In addition to investors and high-powered international connections, Bush Family ties have provided the sometimes star-crossed Neil with an always accessible escape route from responsibility. Escape from prison was the operative term in 1988, when as a director of the Denver, Colorado-based Silverado Savings and Loan Association Bush presided over a monumental scam that actually cost taxpayers something north of $1 billion. A Resolution Trust Corporation suit against Bush and other officers of Silverado was settled in 1991 -- during the time his father was president -- for $26.5 million. Bush was fined $50,000 and banned from future banking activities.
He managed, however, to avoid going to the hoosegow. Instead, he left the state for the greener pastures of Texas, and the opportunity to get back on the entrepreneurial horse.
It would no doubt be difficult, even for the notoriously loyal Bush Family, to find anyone not concerned by Neil's numerous character flaws; blemishes that oozed into the public domain when Neil decided to divorce his wife of 23 years, Sharon Bush. The story goes that Neil, in one of the more fetid "You've Got Mail" moments in recent years, informed Sharon of his intentions in an e-mail.
The Bush's divorce threatened to spill over into a tell-all book by his former wife because Neil was being downright tightfisted with the financials. He ultimately loosened his purse-strings and Sharon's book was shelved.
Nevertheless, the public's right-to-know was advanced -- although some might argue that it was set back -- when it was revealed in Bush's deposition that during numerous business trips to Asia, Neil was a serial recipient of late-night visits by anonymous prostitutes; assignations that he apparently didn't have to pay for.
In a post dated October 6, Wonkette pointed to several of Neil Bush's unusual business assignations:
# "He earned $2 million from a semiconductor company in China -- owned by the son of former Chinese president Jiang Zemin -- proving once again the long-term value of Poppy's years as U.S. ambassador to communist China."
# He started up "a new company created just for him with $2.3 million from Bush Family confidant Louis Marx. Neil burned through that money in two years and Apex Energy was no more."
# "Then he moved on to the Middle East, using Poppy's oil-sheik connections to get millions from the royalty and politicians of Qatar, Kuwait, Lebanon, Syria, Dubai and of course Saudi Arabia."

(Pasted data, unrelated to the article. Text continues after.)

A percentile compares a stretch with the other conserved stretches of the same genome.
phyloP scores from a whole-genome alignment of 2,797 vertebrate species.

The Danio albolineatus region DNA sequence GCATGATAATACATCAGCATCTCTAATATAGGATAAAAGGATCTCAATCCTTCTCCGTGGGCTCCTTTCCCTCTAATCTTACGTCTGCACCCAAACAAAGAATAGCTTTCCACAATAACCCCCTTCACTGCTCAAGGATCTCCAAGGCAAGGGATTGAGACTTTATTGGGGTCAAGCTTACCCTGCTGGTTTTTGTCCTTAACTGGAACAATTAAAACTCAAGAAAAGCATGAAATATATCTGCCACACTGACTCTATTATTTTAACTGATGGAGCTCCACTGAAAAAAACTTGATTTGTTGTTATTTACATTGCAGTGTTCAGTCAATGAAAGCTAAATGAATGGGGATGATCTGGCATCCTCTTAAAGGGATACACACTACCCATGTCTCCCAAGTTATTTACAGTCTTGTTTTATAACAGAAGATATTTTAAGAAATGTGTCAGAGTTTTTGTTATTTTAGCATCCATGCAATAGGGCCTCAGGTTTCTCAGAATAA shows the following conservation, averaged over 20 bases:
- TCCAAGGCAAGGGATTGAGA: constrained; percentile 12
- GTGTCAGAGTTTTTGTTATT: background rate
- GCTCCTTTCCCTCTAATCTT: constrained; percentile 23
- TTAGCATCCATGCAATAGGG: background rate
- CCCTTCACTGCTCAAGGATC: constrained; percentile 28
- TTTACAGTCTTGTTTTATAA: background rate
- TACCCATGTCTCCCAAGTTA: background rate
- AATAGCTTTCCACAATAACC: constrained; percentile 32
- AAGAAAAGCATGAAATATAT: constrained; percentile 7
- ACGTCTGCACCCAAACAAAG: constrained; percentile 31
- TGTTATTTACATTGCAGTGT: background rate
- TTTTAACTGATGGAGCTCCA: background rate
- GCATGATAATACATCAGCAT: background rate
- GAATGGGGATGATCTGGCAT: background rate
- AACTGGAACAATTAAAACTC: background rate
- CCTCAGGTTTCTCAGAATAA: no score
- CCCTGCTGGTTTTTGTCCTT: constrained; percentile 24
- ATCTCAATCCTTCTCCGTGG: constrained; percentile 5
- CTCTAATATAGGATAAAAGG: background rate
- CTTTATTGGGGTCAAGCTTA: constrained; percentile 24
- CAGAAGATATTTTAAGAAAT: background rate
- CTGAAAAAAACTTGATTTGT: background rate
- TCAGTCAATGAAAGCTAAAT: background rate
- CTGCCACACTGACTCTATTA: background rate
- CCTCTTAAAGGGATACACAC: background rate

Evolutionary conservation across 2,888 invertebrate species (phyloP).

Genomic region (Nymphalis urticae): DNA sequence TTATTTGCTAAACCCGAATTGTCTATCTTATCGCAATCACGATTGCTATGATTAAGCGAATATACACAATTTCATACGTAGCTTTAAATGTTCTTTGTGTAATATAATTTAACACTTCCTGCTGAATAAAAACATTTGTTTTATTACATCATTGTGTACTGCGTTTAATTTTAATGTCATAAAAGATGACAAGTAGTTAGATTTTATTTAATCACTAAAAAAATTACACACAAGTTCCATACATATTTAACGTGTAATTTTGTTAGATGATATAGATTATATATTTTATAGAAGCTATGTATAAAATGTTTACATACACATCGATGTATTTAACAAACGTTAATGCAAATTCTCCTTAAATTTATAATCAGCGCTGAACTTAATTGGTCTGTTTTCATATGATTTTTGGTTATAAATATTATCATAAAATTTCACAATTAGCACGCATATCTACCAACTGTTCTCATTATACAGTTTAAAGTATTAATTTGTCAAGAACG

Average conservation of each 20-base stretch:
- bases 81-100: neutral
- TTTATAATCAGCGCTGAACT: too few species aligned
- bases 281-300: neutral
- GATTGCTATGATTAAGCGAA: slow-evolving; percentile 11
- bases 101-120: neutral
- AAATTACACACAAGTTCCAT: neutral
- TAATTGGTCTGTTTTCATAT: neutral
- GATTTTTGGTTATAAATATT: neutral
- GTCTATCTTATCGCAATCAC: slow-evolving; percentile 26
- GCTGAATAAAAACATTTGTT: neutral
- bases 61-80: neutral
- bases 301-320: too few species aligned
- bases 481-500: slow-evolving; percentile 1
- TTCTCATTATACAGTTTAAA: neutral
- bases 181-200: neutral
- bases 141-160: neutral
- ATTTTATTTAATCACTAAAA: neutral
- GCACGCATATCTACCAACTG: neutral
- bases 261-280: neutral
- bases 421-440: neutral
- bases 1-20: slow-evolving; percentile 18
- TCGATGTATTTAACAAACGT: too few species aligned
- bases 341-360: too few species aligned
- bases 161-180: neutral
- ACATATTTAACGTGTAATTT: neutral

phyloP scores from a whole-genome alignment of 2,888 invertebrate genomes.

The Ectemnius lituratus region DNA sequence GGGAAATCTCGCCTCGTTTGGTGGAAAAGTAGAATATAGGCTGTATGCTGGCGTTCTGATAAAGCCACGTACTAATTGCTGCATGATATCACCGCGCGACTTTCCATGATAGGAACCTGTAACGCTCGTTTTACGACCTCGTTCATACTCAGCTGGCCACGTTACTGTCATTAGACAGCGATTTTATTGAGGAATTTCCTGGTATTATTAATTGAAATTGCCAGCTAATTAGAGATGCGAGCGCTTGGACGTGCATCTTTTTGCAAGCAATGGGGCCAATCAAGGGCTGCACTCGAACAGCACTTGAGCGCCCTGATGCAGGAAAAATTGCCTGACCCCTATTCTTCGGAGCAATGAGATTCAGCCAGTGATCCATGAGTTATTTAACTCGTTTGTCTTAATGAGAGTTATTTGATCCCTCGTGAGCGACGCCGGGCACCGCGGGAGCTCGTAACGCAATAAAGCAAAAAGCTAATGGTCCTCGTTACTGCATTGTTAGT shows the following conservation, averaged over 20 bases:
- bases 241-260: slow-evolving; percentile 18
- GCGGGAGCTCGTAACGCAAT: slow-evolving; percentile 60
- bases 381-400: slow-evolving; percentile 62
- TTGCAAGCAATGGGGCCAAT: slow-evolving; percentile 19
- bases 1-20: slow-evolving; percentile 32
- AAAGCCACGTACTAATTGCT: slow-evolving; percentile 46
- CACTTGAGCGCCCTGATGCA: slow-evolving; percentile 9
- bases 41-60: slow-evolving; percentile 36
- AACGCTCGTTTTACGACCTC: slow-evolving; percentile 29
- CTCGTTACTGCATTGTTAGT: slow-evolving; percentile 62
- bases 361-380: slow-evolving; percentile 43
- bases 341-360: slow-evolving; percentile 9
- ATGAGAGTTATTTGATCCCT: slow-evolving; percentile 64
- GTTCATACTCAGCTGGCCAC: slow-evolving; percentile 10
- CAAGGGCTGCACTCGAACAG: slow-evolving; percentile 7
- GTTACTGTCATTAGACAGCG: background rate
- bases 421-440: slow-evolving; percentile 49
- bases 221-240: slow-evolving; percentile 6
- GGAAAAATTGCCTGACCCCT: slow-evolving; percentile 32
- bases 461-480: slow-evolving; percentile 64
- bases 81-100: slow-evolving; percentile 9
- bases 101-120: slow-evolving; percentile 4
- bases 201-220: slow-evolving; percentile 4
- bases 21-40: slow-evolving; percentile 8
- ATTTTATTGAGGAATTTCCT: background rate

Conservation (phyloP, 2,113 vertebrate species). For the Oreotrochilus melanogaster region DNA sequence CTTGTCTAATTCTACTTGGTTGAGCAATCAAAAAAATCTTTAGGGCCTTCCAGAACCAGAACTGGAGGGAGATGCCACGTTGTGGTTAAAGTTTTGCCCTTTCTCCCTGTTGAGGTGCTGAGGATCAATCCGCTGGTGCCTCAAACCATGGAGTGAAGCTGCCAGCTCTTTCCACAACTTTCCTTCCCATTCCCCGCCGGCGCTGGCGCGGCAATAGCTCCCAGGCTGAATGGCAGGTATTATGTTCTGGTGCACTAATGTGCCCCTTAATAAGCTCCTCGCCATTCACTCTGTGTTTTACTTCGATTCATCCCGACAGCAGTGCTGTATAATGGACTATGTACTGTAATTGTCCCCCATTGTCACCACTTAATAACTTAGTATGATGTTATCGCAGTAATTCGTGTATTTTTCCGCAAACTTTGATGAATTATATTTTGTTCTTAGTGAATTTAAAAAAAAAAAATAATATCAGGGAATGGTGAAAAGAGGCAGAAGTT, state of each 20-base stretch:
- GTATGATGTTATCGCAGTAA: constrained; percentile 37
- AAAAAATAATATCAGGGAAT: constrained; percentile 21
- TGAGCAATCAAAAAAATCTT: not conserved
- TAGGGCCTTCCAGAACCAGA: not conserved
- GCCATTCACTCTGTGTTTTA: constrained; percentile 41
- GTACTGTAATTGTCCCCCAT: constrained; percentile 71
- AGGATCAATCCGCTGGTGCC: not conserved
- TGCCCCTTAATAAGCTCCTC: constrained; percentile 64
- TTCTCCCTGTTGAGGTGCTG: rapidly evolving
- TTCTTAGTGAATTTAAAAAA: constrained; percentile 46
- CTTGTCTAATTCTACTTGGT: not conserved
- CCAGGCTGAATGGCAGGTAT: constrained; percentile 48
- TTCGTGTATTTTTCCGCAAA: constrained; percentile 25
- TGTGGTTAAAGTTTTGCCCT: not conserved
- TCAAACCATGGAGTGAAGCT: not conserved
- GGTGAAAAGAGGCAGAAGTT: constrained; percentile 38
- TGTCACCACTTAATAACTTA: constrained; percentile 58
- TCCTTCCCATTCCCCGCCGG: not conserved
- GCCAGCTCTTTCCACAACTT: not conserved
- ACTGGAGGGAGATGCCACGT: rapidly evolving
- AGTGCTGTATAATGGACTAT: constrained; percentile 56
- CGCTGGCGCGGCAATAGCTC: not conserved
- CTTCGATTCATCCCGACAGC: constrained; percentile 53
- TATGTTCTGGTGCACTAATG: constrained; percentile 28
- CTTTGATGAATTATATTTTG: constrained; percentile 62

# "Neil ran some shadowy Swiss 'ecumenical foundation' [the Foundation for Interreligious and Intercultural Research and Dialogue] in the 1990s" with Joseph Ratzinger, now Pope Benedict XVI.
On January 2, 2004, the Associated Press reported, in a story headlined "Neil Bush makes one-day profit over $170,000", that Neil Bush "made at least $798,218 on three stock trades in [the Kopin Corp. of Taunton, Massachusetts] a small U.S. high-tech company where he had been a consultant, according to his tax returns, including $171,370 buying and selling the company's shares in a single day."
AP pointed out that "Unlike the ordinary investor who buys at the market price...Bush benefited from the fact that his stock purchase costs in some cases were minimal because he got a bargain, paying $13 a share when he exercised stock options that were part of his consulting compensation from Kopin. The company's stock price was selling for many times that amount during much of the time Bush was trading. The company granted him 20,000 stock options."
In an e-mail responding to the Los Angeles Times story, Bush said that Ignite's program had improved the test scores of economically disadvantaged children and he denied that his family's political connections helped grow the company.
"As our business matures in the USA we have plans to expand overseas and to work with many distinguished individuals in Asia, Europe, the Middle East and Africa," he wrote. "Not one of these associates by the way has ever asked for any access to either of my political brothers, not one White House tour, not one autographed photo, and not one Lincoln bedroom overnight stay."
He also characterized the Times' piece as "entirely political."